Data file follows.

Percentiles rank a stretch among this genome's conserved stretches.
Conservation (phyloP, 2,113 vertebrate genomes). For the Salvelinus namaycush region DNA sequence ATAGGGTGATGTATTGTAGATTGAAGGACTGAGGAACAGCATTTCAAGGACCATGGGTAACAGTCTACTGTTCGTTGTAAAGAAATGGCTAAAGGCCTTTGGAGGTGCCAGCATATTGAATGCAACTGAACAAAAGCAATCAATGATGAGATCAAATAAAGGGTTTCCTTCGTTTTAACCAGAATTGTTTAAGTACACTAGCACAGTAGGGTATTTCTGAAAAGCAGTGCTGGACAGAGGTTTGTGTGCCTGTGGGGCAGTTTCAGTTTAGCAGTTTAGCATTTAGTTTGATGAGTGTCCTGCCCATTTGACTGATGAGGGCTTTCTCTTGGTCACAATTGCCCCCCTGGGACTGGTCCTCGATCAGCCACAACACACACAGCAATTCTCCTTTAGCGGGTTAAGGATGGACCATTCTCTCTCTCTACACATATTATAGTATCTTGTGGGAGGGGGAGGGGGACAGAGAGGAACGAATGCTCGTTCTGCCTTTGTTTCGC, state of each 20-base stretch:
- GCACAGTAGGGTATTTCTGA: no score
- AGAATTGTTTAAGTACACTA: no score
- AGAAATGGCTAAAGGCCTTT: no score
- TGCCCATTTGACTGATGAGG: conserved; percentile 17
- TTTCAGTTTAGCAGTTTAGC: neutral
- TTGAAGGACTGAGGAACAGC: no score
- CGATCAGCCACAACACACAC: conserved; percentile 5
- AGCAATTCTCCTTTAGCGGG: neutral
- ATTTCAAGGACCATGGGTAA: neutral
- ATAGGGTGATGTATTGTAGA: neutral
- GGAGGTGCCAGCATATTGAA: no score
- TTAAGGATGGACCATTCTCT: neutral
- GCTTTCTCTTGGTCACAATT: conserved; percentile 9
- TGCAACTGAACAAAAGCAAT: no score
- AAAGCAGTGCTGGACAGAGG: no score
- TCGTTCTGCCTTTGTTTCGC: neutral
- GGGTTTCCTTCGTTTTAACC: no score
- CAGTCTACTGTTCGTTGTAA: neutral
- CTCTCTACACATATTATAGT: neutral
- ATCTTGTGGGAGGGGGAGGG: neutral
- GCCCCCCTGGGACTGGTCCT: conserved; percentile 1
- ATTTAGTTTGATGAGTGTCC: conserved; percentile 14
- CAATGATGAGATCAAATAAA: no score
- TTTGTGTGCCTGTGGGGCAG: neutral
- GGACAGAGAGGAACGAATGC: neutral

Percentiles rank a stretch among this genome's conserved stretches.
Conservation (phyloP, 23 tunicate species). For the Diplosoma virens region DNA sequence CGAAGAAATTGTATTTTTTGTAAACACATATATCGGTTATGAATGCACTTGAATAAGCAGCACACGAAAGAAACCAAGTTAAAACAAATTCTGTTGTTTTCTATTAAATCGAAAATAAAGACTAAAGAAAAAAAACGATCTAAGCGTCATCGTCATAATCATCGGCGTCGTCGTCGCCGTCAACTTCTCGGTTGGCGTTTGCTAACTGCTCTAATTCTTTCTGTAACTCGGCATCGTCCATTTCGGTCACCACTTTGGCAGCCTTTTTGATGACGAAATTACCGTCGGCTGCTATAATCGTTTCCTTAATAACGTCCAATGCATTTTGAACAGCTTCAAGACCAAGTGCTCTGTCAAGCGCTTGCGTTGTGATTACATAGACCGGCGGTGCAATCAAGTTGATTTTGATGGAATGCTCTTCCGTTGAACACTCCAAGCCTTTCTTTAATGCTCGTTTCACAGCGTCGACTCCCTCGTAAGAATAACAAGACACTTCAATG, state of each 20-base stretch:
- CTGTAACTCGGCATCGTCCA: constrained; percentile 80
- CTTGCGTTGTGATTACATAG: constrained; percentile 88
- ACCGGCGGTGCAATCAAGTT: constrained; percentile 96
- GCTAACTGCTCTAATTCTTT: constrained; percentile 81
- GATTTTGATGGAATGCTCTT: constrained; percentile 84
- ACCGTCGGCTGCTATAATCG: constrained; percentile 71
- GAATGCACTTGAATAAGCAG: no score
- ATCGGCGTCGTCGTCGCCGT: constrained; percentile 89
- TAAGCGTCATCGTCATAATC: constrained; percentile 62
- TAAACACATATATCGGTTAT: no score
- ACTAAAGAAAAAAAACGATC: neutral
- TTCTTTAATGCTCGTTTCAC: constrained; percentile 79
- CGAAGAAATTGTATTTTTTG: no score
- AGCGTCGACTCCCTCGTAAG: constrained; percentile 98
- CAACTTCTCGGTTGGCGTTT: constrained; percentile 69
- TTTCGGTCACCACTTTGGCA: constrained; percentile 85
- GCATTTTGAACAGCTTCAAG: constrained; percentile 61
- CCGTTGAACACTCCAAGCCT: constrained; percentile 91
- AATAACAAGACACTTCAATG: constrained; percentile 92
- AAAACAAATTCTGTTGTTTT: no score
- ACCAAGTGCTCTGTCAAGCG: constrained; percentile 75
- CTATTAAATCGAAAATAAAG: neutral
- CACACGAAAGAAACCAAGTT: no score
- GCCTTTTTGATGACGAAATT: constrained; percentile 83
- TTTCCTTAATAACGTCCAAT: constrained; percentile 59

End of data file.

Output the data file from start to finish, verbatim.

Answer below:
Percentiles rank a stretch among this genome's conserved stretches.
Conservation (phyloP, 2,113 vertebrate genomes). For the Salvelinus namaycush region DNA sequence ATAGGGTGATGTATTGTAGATTGAAGGACTGAGGAACAGCATTTCAAGGACCATGGGTAACAGTCTACTGTTCGTTGTAAAGAAATGGCTAAAGGCCTTTGGAGGTGCCAGCATATTGAATGCAACTGAACAAAAGCAATCAATGATGAGATCAAATAAAGGGTTTCCTTCGTTTTAACCAGAATTGTTTAAGTACACTAGCACAGTAGGGTATTTCTGAAAAGCAGTGCTGGACAGAGGTTTGTGTGCCTGTGGGGCAGTTTCAGTTTAGCAGTTTAGCATTTAGTTTGATGAGTGTCCTGCCCATTTGACTGATGAGGGCTTTCTCTTGGTCACAATTGCCCCCCTGGGACTGGTCCTCGATCAGCCACAACACACACAGCAATTCTCCTTTAGCGGGTTAAGGATGGACCATTCTCTCTCTCTACACATATTATAGTATCTTGTGGGAGGGGGAGGGGGACAGAGAGGAACGAATGCTCGTTCTGCCTTTGTTTCGC, state of each 20-base stretch:
- GCACAGTAGGGTATTTCTGA: no score
- AGAATTGTTTAAGTACACTA: no score
- AGAAATGGCTAAAGGCCTTT: no score
- TGCCCATTTGACTGATGAGG: conserved; percentile 17
- TTTCAGTTTAGCAGTTTAGC: neutral
- TTGAAGGACTGAGGAACAGC: no score
- CGATCAGCCACAACACACAC: conserved; percentile 5
- AGCAATTCTCCTTTAGCGGG: neutral
- ATTTCAAGGACCATGGGTAA: neutral
- ATAGGGTGATGTATTGTAGA: neutral
- GGAGGTGCCAGCATATTGAA: no score
- TTAAGGATGGACCATTCTCT: neutral
- GCTTTCTCTTGGTCACAATT: conserved; percentile 9
- TGCAACTGAACAAAAGCAAT: no score
- AAAGCAGTGCTGGACAGAGG: no score
- TCGTTCTGCCTTTGTTTCGC: neutral
- GGGTTTCCTTCGTTTTAACC: no score
- CAGTCTACTGTTCGTTGTAA: neutral
- CTCTCTACACATATTATAGT: neutral
- ATCTTGTGGGAGGGGGAGGG: neutral
- GCCCCCCTGGGACTGGTCCT: conserved; percentile 1
- ATTTAGTTTGATGAGTGTCC: conserved; percentile 14
- CAATGATGAGATCAAATAAA: no score
- TTTGTGTGCCTGTGGGGCAG: neutral
- GGACAGAGAGGAACGAATGC: neutral

Percentiles rank a stretch among this genome's conserved stretches.
Conservation (phyloP, 23 tunicate species). For the Diplosoma virens region DNA sequence CGAAGAAATTGTATTTTTTGTAAACACATATATCGGTTATGAATGCACTTGAATAAGCAGCACACGAAAGAAACCAAGTTAAAACAAATTCTGTTGTTTTCTATTAAATCGAAAATAAAGACTAAAGAAAAAAAACGATCTAAGCGTCATCGTCATAATCATCGGCGTCGTCGTCGCCGTCAACTTCTCGGTTGGCGTTTGCTAACTGCTCTAATTCTTTCTGTAACTCGGCATCGTCCATTTCGGTCACCACTTTGGCAGCCTTTTTGATGACGAAATTACCGTCGGCTGCTATAATCGTTTCCTTAATAACGTCCAATGCATTTTGAACAGCTTCAAGACCAAGTGCTCTGTCAAGCGCTTGCGTTGTGATTACATAGACCGGCGGTGCAATCAAGTTGATTTTGATGGAATGCTCTTCCGTTGAACACTCCAAGCCTTTCTTTAATGCTCGTTTCACAGCGTCGACTCCCTCGTAAGAATAACAAGACACTTCAATG, state of each 20-base stretch:
- CTGTAACTCGGCATCGTCCA: constrained; percentile 80
- CTTGCGTTGTGATTACATAG: constrained; percentile 88
- ACCGGCGGTGCAATCAAGTT: constrained; percentile 96
- GCTAACTGCTCTAATTCTTT: constrained; percentile 81
- GATTTTGATGGAATGCTCTT: constrained; percentile 84
- ACCGTCGGCTGCTATAATCG: constrained; percentile 71
- GAATGCACTTGAATAAGCAG: no score
- ATCGGCGTCGTCGTCGCCGT: constrained; percentile 89
- TAAGCGTCATCGTCATAATC: constrained; percentile 62
- TAAACACATATATCGGTTAT: no score
- ACTAAAGAAAAAAAACGATC: neutral
- TTCTTTAATGCTCGTTTCAC: constrained; percentile 79
- CGAAGAAATTGTATTTTTTG: no score
- AGCGTCGACTCCCTCGTAAG: constrained; percentile 98
- CAACTTCTCGGTTGGCGTTT: constrained; percentile 69
- TTTCGGTCACCACTTTGGCA: constrained; percentile 85
- GCATTTTGAACAGCTTCAAG: constrained; percentile 61
- CCGTTGAACACTCCAAGCCT: constrained; percentile 91
- AATAACAAGACACTTCAATG: constrained; percentile 92
- AAAACAAATTCTGTTGTTTT: no score
- ACCAAGTGCTCTGTCAAGCG: constrained; percentile 75
- CTATTAAATCGAAAATAAAG: neutral
- CACACGAAAGAAACCAAGTT: no score
- GCCTTTTTGATGACGAAATT: constrained; percentile 83
- TTTCCTTAATAACGTCCAAT: constrained; percentile 59